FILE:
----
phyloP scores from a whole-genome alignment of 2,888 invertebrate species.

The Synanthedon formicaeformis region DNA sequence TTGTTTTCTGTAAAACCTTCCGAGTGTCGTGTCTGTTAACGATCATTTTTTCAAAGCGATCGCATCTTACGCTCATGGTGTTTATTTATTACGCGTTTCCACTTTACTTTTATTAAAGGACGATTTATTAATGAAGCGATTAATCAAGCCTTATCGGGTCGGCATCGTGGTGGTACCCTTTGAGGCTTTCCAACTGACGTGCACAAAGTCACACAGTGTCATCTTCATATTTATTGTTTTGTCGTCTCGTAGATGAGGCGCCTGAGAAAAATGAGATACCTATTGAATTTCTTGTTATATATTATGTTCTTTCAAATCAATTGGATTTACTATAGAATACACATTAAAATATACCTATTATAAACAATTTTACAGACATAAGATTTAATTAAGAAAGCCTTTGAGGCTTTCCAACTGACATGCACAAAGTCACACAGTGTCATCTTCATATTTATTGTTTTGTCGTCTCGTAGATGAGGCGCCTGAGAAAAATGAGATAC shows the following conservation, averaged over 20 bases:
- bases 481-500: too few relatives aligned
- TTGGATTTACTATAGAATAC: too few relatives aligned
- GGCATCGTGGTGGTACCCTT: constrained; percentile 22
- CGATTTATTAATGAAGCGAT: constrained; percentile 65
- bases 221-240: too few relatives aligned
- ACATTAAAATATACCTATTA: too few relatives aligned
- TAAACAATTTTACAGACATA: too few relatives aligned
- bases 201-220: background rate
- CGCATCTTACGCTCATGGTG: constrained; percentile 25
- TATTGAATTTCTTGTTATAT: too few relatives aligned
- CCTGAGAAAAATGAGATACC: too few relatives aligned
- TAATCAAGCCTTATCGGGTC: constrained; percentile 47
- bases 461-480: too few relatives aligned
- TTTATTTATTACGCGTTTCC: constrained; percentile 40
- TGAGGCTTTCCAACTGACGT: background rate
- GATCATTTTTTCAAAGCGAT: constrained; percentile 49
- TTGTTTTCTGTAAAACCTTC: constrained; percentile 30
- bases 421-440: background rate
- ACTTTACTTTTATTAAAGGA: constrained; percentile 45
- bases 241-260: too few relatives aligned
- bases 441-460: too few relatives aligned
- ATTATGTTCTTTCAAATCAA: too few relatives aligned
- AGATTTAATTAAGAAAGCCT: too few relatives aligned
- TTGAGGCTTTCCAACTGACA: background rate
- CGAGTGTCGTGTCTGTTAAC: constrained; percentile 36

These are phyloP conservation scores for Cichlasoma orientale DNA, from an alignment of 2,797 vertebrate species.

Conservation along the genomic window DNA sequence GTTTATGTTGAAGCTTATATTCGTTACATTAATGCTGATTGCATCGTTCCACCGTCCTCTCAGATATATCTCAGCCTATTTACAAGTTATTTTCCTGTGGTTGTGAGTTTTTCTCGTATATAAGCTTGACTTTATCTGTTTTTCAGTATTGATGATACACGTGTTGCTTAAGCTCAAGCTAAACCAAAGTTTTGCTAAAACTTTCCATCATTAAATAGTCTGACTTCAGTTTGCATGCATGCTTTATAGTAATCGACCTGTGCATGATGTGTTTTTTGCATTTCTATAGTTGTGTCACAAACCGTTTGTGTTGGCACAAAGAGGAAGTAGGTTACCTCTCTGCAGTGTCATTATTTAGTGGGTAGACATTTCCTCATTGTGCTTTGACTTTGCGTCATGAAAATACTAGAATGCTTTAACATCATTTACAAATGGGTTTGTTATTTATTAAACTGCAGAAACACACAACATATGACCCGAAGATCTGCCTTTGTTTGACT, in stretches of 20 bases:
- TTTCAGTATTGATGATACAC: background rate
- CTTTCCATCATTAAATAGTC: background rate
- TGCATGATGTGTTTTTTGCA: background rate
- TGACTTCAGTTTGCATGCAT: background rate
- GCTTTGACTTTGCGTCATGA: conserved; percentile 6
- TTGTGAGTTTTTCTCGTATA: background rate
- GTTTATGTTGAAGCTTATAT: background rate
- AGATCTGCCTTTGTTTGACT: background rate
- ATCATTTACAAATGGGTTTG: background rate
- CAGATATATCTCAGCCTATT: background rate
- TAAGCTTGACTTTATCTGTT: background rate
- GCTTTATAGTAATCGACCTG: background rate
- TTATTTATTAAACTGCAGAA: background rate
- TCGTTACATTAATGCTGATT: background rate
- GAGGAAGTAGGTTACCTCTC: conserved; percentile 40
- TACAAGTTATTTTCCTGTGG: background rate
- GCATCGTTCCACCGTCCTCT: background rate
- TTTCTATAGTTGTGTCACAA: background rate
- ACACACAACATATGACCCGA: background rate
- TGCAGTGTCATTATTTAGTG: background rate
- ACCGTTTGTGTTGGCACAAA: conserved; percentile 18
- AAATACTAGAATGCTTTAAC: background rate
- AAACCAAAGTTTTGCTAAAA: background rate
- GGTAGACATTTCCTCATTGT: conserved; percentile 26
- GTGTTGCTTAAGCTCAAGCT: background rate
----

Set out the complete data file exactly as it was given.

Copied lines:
phyloP scores from a whole-genome alignment of 2,888 invertebrate species.

The Synanthedon formicaeformis region DNA sequence TTGTTTTCTGTAAAACCTTCCGAGTGTCGTGTCTGTTAACGATCATTTTTTCAAAGCGATCGCATCTTACGCTCATGGTGTTTATTTATTACGCGTTTCCACTTTACTTTTATTAAAGGACGATTTATTAATGAAGCGATTAATCAAGCCTTATCGGGTCGGCATCGTGGTGGTACCCTTTGAGGCTTTCCAACTGACGTGCACAAAGTCACACAGTGTCATCTTCATATTTATTGTTTTGTCGTCTCGTAGATGAGGCGCCTGAGAAAAATGAGATACCTATTGAATTTCTTGTTATATATTATGTTCTTTCAAATCAATTGGATTTACTATAGAATACACATTAAAATATACCTATTATAAACAATTTTACAGACATAAGATTTAATTAAGAAAGCCTTTGAGGCTTTCCAACTGACATGCACAAAGTCACACAGTGTCATCTTCATATTTATTGTTTTGTCGTCTCGTAGATGAGGCGCCTGAGAAAAATGAGATAC shows the following conservation, averaged over 20 bases:
- bases 481-500: too few relatives aligned
- TTGGATTTACTATAGAATAC: too few relatives aligned
- GGCATCGTGGTGGTACCCTT: constrained; percentile 22
- CGATTTATTAATGAAGCGAT: constrained; percentile 65
- bases 221-240: too few relatives aligned
- ACATTAAAATATACCTATTA: too few relatives aligned
- TAAACAATTTTACAGACATA: too few relatives aligned
- bases 201-220: background rate
- CGCATCTTACGCTCATGGTG: constrained; percentile 25
- TATTGAATTTCTTGTTATAT: too few relatives aligned
- CCTGAGAAAAATGAGATACC: too few relatives aligned
- TAATCAAGCCTTATCGGGTC: constrained; percentile 47
- bases 461-480: too few relatives aligned
- TTTATTTATTACGCGTTTCC: constrained; percentile 40
- TGAGGCTTTCCAACTGACGT: background rate
- GATCATTTTTTCAAAGCGAT: constrained; percentile 49
- TTGTTTTCTGTAAAACCTTC: constrained; percentile 30
- bases 421-440: background rate
- ACTTTACTTTTATTAAAGGA: constrained; percentile 45
- bases 241-260: too few relatives aligned
- bases 441-460: too few relatives aligned
- ATTATGTTCTTTCAAATCAA: too few relatives aligned
- AGATTTAATTAAGAAAGCCT: too few relatives aligned
- TTGAGGCTTTCCAACTGACA: background rate
- CGAGTGTCGTGTCTGTTAAC: constrained; percentile 36

These are phyloP conservation scores for Cichlasoma orientale DNA, from an alignment of 2,797 vertebrate species.

Conservation along the genomic window DNA sequence GTTTATGTTGAAGCTTATATTCGTTACATTAATGCTGATTGCATCGTTCCACCGTCCTCTCAGATATATCTCAGCCTATTTACAAGTTATTTTCCTGTGGTTGTGAGTTTTTCTCGTATATAAGCTTGACTTTATCTGTTTTTCAGTATTGATGATACACGTGTTGCTTAAGCTCAAGCTAAACCAAAGTTTTGCTAAAACTTTCCATCATTAAATAGTCTGACTTCAGTTTGCATGCATGCTTTATAGTAATCGACCTGTGCATGATGTGTTTTTTGCATTTCTATAGTTGTGTCACAAACCGTTTGTGTTGGCACAAAGAGGAAGTAGGTTACCTCTCTGCAGTGTCATTATTTAGTGGGTAGACATTTCCTCATTGTGCTTTGACTTTGCGTCATGAAAATACTAGAATGCTTTAACATCATTTACAAATGGGTTTGTTATTTATTAAACTGCAGAAACACACAACATATGACCCGAAGATCTGCCTTTGTTTGACT, in stretches of 20 bases:
- TTTCAGTATTGATGATACAC: background rate
- CTTTCCATCATTAAATAGTC: background rate
- TGCATGATGTGTTTTTTGCA: background rate
- TGACTTCAGTTTGCATGCAT: background rate
- GCTTTGACTTTGCGTCATGA: conserved; percentile 6
- TTGTGAGTTTTTCTCGTATA: background rate
- GTTTATGTTGAAGCTTATAT: background rate
- AGATCTGCCTTTGTTTGACT: background rate
- ATCATTTACAAATGGGTTTG: background rate
- CAGATATATCTCAGCCTATT: background rate
- TAAGCTTGACTTTATCTGTT: background rate
- GCTTTATAGTAATCGACCTG: background rate
- TTATTTATTAAACTGCAGAA: background rate
- TCGTTACATTAATGCTGATT: background rate
- GAGGAAGTAGGTTACCTCTC: conserved; percentile 40
- TACAAGTTATTTTCCTGTGG: background rate
- GCATCGTTCCACCGTCCTCT: background rate
- TTTCTATAGTTGTGTCACAA: background rate
- ACACACAACATATGACCCGA: background rate
- TGCAGTGTCATTATTTAGTG: background rate
- ACCGTTTGTGTTGGCACAAA: conserved; percentile 18
- AAATACTAGAATGCTTTAAC: background rate
- AAACCAAAGTTTTGCTAAAA: background rate
- GGTAGACATTTCCTCATTGT: conserved; percentile 26
- GTGTTGCTTAAGCTCAAGCT: background rate